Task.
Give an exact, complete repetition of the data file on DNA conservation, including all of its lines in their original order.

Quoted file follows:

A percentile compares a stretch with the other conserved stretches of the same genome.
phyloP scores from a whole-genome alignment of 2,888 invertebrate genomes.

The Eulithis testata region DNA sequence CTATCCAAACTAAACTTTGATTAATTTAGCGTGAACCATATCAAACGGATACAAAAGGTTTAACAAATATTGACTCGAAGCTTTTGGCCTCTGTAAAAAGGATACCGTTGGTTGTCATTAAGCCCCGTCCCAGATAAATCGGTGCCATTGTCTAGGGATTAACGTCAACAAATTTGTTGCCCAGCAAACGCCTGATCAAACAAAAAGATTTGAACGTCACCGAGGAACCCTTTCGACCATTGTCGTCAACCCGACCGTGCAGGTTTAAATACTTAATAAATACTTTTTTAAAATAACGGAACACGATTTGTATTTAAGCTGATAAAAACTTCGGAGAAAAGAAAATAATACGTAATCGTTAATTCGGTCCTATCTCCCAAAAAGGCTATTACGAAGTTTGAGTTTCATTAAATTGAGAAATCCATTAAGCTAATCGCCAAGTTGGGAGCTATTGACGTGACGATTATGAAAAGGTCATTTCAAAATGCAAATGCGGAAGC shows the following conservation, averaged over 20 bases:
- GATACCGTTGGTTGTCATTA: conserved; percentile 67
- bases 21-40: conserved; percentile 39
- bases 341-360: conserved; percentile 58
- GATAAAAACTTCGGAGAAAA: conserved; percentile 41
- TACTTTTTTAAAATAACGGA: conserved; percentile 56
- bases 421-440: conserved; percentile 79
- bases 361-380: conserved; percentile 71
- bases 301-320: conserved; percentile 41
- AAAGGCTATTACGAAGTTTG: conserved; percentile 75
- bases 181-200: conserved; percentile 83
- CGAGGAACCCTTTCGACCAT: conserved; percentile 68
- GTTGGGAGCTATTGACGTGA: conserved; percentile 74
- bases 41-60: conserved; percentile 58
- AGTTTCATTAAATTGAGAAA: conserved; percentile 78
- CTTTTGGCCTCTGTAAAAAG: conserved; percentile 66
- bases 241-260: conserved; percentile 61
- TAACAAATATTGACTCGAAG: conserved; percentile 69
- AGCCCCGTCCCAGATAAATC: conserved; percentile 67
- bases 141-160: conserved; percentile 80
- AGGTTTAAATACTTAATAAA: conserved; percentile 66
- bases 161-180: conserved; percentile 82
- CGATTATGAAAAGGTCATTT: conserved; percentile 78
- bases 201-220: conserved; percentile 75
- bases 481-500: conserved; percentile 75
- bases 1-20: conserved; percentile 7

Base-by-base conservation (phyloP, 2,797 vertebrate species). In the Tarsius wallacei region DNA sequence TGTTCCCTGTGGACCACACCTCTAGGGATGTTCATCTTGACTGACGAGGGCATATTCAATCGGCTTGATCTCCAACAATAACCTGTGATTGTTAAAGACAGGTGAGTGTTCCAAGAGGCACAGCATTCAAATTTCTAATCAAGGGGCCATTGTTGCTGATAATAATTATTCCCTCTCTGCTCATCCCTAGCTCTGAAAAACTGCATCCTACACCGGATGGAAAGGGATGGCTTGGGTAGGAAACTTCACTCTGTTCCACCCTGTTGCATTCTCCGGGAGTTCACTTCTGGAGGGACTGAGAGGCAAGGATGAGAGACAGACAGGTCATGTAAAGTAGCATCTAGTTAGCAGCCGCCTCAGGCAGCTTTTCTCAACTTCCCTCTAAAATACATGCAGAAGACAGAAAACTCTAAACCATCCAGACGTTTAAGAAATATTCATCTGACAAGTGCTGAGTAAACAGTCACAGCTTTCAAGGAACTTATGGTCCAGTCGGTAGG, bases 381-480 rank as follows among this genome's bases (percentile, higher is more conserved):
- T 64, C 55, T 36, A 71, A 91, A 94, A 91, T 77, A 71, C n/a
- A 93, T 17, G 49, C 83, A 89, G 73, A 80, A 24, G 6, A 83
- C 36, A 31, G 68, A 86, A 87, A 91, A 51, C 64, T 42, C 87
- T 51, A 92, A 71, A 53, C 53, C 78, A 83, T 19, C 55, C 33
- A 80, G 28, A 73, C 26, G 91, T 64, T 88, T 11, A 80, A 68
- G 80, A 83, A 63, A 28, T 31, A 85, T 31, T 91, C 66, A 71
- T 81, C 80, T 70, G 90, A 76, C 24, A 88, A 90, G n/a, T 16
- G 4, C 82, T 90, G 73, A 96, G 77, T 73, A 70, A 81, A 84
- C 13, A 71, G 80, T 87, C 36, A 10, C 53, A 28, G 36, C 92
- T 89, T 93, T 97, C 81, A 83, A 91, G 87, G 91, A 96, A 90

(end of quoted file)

A percentile compares a stretch with the other conserved stretches of the same genome.
phyloP scores from a whole-genome alignment of 2,888 invertebrate genomes.

The Eulithis testata region DNA sequence CTATCCAAACTAAACTTTGATTAATTTAGCGTGAACCATATCAAACGGATACAAAAGGTTTAACAAATATTGACTCGAAGCTTTTGGCCTCTGTAAAAAGGATACCGTTGGTTGTCATTAAGCCCCGTCCCAGATAAATCGGTGCCATTGTCTAGGGATTAACGTCAACAAATTTGTTGCCCAGCAAACGCCTGATCAAACAAAAAGATTTGAACGTCACCGAGGAACCCTTTCGACCATTGTCGTCAACCCGACCGTGCAGGTTTAAATACTTAATAAATACTTTTTTAAAATAACGGAACACGATTTGTATTTAAGCTGATAAAAACTTCGGAGAAAAGAAAATAATACGTAATCGTTAATTCGGTCCTATCTCCCAAAAAGGCTATTACGAAGTTTGAGTTTCATTAAATTGAGAAATCCATTAAGCTAATCGCCAAGTTGGGAGCTATTGACGTGACGATTATGAAAAGGTCATTTCAAAATGCAAATGCGGAAGC shows the following conservation, averaged over 20 bases:
- GATACCGTTGGTTGTCATTA: conserved; percentile 67
- bases 21-40: conserved; percentile 39
- bases 341-360: conserved; percentile 58
- GATAAAAACTTCGGAGAAAA: conserved; percentile 41
- TACTTTTTTAAAATAACGGA: conserved; percentile 56
- bases 421-440: conserved; percentile 79
- bases 361-380: conserved; percentile 71
- bases 301-320: conserved; percentile 41
- AAAGGCTATTACGAAGTTTG: conserved; percentile 75
- bases 181-200: conserved; percentile 83
- CGAGGAACCCTTTCGACCAT: conserved; percentile 68
- GTTGGGAGCTATTGACGTGA: conserved; percentile 74
- bases 41-60: conserved; percentile 58
- AGTTTCATTAAATTGAGAAA: conserved; percentile 78
- CTTTTGGCCTCTGTAAAAAG: conserved; percentile 66
- bases 241-260: conserved; percentile 61
- TAACAAATATTGACTCGAAG: conserved; percentile 69
- AGCCCCGTCCCAGATAAATC: conserved; percentile 67
- bases 141-160: conserved; percentile 80
- AGGTTTAAATACTTAATAAA: conserved; percentile 66
- bases 161-180: conserved; percentile 82
- CGATTATGAAAAGGTCATTT: conserved; percentile 78
- bases 201-220: conserved; percentile 75
- bases 481-500: conserved; percentile 75
- bases 1-20: conserved; percentile 7

Base-by-base conservation (phyloP, 2,797 vertebrate species). In the Tarsius wallacei region DNA sequence TGTTCCCTGTGGACCACACCTCTAGGGATGTTCATCTTGACTGACGAGGGCATATTCAATCGGCTTGATCTCCAACAATAACCTGTGATTGTTAAAGACAGGTGAGTGTTCCAAGAGGCACAGCATTCAAATTTCTAATCAAGGGGCCATTGTTGCTGATAATAATTATTCCCTCTCTGCTCATCCCTAGCTCTGAAAAACTGCATCCTACACCGGATGGAAAGGGATGGCTTGGGTAGGAAACTTCACTCTGTTCCACCCTGTTGCATTCTCCGGGAGTTCACTTCTGGAGGGACTGAGAGGCAAGGATGAGAGACAGACAGGTCATGTAAAGTAGCATCTAGTTAGCAGCCGCCTCAGGCAGCTTTTCTCAACTTCCCTCTAAAATACATGCAGAAGACAGAAAACTCTAAACCATCCAGACGTTTAAGAAATATTCATCTGACAAGTGCTGAGTAAACAGTCACAGCTTTCAAGGAACTTATGGTCCAGTCGGTAGG, bases 381-480 rank as follows among this genome's bases (percentile, higher is more conserved):
- T 64, C 55, T 36, A 71, A 91, A 94, A 91, T 77, A 71, C n/a
- A 93, T 17, G 49, C 83, A 89, G 73, A 80, A 24, G 6, A 83
- C 36, A 31, G 68, A 86, A 87, A 91, A 51, C 64, T 42, C 87
- T 51, A 92, A 71, A 53, C 53, C 78, A 83, T 19, C 55, C 33
- A 80, G 28, A 73, C 26, G 91, T 64, T 88, T 11, A 80, A 68
- G 80, A 83, A 63, A 28, T 31, A 85, T 31, T 91, C 66, A 71
- T 81, C 80, T 70, G 90, A 76, C 24, A 88, A 90, G n/a, T 16
- G 4, C 82, T 90, G 73, A 96, G 77, T 73, A 70, A 81, A 84
- C 13, A 71, G 80, T 87, C 36, A 10, C 53, A 28, G 36, C 92
- T 89, T 93, T 97, C 81, A 83, A 91, G 87, G 91, A 96, A 90